Take Our Daughters and Sons To Work Day

Old photograph of a man carrying a young child in a pouchTake Our Daughters and Sons To Work Day® is one of my favorite events for CIO’s to support in the workplace to demonstrate their leadership. The official Take Our Daughters and Sons To Work Day®, which is Thursday, April 26, 2012, is sponsored by the Take Our Daughters and Sons To Work Day Foundation, representing an important opportunity to demonstrate to adolescent girls and boys the career opportunities that exist in the world of work. The Day is also a powerful opportunity to demonstrate to young people that gender stereotypes for boys and girls are a thing of the past.

What began in 1993 by the Ms. Foundation for Women as a career day designed to help break down the gender stereotypes for young women on their career opportunities has now grown into a broader program for boys and girls. Under the guidance of the Take Our Daughters and Sons To Work Day Foundation, Take Our Daughters and Sons To Work Day® is now a comprehensive turnkey program for employers on the importance of education, gender stereotypes, and career opportunities.

There are really two reasons why Take Our Daughters and Sons To Work Day® is such a worthwhile event for CIO’s to support. First, CIO’s are uniquely positioned to offer a one-of-a-kind experience that introduces the kids to high tech careers and the importance of math and science education regardless of gender.  Second, the Day offers CIO’s a great opportunity at relationship building and good old fashioned public relations.

To maximize these two benefits, I encourage CIO’s to actually take the lead on organizing Take Our Daughters and Sons To Work Day® within their organizations. By running the event CIO’s will be helping HR out in a big way and showing that CIO’s have more depth as leaders than just the techie stuff. By following the suggestions on the Take Our Daughters and Sons To Work Day® website a CIO really can’t go wrong.

CIO’s should also task their department with organizing a little technology fair for the Day so the kids can do some group activities while giving mom and dad a break while gaining some exposure to some cool technology they would not ordinarily get to see. It’s really very easy. Just lay out some spare gear in a conference room and open up some old servers, maybe let the kids create a simple web site or blog for the day to capture their experience. Get Marketing to set up a fan page for the day the kids can post to.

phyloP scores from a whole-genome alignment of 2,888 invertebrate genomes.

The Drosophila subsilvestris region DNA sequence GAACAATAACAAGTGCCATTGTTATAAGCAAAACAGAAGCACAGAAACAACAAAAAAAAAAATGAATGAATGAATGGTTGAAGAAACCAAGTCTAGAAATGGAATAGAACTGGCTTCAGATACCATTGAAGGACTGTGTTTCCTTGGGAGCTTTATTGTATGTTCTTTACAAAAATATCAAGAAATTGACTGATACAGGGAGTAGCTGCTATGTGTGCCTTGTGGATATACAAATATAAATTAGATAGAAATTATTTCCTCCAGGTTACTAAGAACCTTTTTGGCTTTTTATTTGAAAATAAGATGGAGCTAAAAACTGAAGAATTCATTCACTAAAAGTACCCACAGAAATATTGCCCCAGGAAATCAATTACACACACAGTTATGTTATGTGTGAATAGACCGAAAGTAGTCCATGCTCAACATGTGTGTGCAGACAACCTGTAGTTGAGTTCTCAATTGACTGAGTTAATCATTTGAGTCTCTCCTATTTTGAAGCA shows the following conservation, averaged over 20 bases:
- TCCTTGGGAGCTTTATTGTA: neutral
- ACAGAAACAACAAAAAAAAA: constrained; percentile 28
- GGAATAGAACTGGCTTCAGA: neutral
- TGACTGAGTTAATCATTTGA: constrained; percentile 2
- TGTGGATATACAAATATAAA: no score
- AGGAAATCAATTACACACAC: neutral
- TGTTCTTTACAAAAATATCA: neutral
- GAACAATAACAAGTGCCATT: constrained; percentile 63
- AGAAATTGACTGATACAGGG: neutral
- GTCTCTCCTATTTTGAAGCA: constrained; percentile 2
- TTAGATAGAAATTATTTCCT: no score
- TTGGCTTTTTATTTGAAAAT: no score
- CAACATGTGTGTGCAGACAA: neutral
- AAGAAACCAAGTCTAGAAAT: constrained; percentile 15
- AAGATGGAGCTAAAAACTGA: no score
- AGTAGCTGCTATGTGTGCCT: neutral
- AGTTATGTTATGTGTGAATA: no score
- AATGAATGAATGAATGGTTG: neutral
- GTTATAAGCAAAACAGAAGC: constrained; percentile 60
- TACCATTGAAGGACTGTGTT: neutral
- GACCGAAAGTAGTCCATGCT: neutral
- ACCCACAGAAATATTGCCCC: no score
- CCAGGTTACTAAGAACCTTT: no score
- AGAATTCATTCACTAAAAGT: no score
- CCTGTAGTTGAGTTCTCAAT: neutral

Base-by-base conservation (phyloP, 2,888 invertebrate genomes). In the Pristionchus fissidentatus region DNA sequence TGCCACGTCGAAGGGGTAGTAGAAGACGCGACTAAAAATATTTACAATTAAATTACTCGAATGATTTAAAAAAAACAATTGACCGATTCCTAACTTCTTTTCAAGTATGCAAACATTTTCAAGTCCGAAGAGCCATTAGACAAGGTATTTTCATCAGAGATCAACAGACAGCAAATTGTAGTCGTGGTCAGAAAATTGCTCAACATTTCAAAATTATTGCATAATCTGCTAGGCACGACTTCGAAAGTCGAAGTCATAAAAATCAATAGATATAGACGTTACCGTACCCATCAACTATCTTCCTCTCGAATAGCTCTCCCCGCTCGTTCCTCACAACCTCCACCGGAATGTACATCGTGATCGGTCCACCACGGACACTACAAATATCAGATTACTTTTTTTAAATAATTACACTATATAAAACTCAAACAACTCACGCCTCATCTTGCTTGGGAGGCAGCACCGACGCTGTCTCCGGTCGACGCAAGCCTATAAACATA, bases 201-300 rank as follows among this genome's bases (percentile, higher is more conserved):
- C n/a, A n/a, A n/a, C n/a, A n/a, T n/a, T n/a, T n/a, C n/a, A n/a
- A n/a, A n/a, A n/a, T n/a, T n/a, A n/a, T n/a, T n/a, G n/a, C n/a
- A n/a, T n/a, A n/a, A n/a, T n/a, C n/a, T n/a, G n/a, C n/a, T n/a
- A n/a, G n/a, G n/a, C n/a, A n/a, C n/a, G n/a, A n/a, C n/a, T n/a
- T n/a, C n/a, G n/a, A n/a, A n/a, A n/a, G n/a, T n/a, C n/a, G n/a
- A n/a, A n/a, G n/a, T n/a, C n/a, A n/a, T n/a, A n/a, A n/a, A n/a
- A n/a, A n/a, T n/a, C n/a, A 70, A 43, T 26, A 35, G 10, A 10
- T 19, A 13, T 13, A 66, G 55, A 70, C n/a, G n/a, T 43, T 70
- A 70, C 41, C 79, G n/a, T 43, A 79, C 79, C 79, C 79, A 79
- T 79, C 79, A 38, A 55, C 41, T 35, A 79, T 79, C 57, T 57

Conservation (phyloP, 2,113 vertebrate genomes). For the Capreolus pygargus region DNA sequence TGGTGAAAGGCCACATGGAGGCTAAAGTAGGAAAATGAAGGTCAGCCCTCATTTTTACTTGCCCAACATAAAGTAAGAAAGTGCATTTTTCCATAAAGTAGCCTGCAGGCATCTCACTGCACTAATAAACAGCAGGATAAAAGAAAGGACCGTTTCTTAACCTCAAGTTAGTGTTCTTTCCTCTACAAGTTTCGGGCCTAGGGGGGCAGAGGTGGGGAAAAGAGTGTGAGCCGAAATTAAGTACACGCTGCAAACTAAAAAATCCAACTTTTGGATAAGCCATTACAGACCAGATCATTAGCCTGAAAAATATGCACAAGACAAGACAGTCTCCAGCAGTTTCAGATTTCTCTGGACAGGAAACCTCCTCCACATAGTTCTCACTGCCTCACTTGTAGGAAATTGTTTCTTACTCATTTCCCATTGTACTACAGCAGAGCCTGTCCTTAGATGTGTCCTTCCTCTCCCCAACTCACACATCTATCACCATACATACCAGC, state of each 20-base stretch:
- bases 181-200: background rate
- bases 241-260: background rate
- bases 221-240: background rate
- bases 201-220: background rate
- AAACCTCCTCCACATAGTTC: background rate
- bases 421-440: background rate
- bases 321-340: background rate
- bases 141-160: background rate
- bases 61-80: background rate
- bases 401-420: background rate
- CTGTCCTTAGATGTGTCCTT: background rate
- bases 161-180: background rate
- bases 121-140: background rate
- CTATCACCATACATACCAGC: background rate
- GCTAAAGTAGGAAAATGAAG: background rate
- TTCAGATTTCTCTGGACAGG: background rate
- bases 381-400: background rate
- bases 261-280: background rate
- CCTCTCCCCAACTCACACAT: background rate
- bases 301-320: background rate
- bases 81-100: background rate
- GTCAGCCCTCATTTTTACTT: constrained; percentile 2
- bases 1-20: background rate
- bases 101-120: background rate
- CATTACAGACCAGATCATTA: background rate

Take them through your data center or sit in on a help desk call. Ask your key vendors to help out however they can. Maybe with some loaner gizmos or some cool swag. But you should focus on more important ways for vendors to help like with providing a few volunteers to showcase career opportunities in IT and demonstrating gender stereotypes are a thing of the past.

Consider contacting your local school districts and area education leaders to see if you can do something for them out in the local school districts for those students that will not be able to go to a workplace on the Day. It may not take a lot of effort to take your show on the road. This is a great way to give back and build community goodwill for you organization. Besides, the dividends from an event like this will be more than you imagine.

The sky is the limit if you just let your team run with it. Be sure to emphasize IT careers are not just for boys. This doesn’t require an overt message just a broad representation of those helping out with the Day. You will find resources on the Take Our Daughters and Sons To Work Day® site to help you with all of this.

So, set aside 30 to 40 minutes next week to look over the suggestions on Getting Started and outline your plan to sponsor the event and organize a team to help with planning and carrying out the Day. Don’t worry, I have given you plenty of time to prepare just don’t put it off. When it is over you will find it was a lot of fun to share your passion with some young people and do something nice for your coworkers in the process.


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2 Responses to Take Our Daughters and Sons To Work Day

  1. Daark says:

    Great post, I worry about our sons gionrwg older and struggling with these things. Right now we are doing our best to learn about these issues and educate ourselves. We also hope to eventually live in an area with more African Americans (it would not take much). I know we can’t protect our kids from everything, but I also refuse to stand back and not do anything. I think part of the solution is raising our kids to find their core identity and self-worth in the fact that they are made in God’s image, loved by God, and that He loves who they are. Once that foundation is set, I think we as white parents raising black children need to be sensitive and receptive to the issues they face, validate them, and be honest. But at the same time stressing that we have choices in how we face adversity. Those are just some of my preliminary, scattered thoughts.

  2. The Higher Ed CIO says:

    Thanks for adding another important perspective to the discussion which are not scattered at all.

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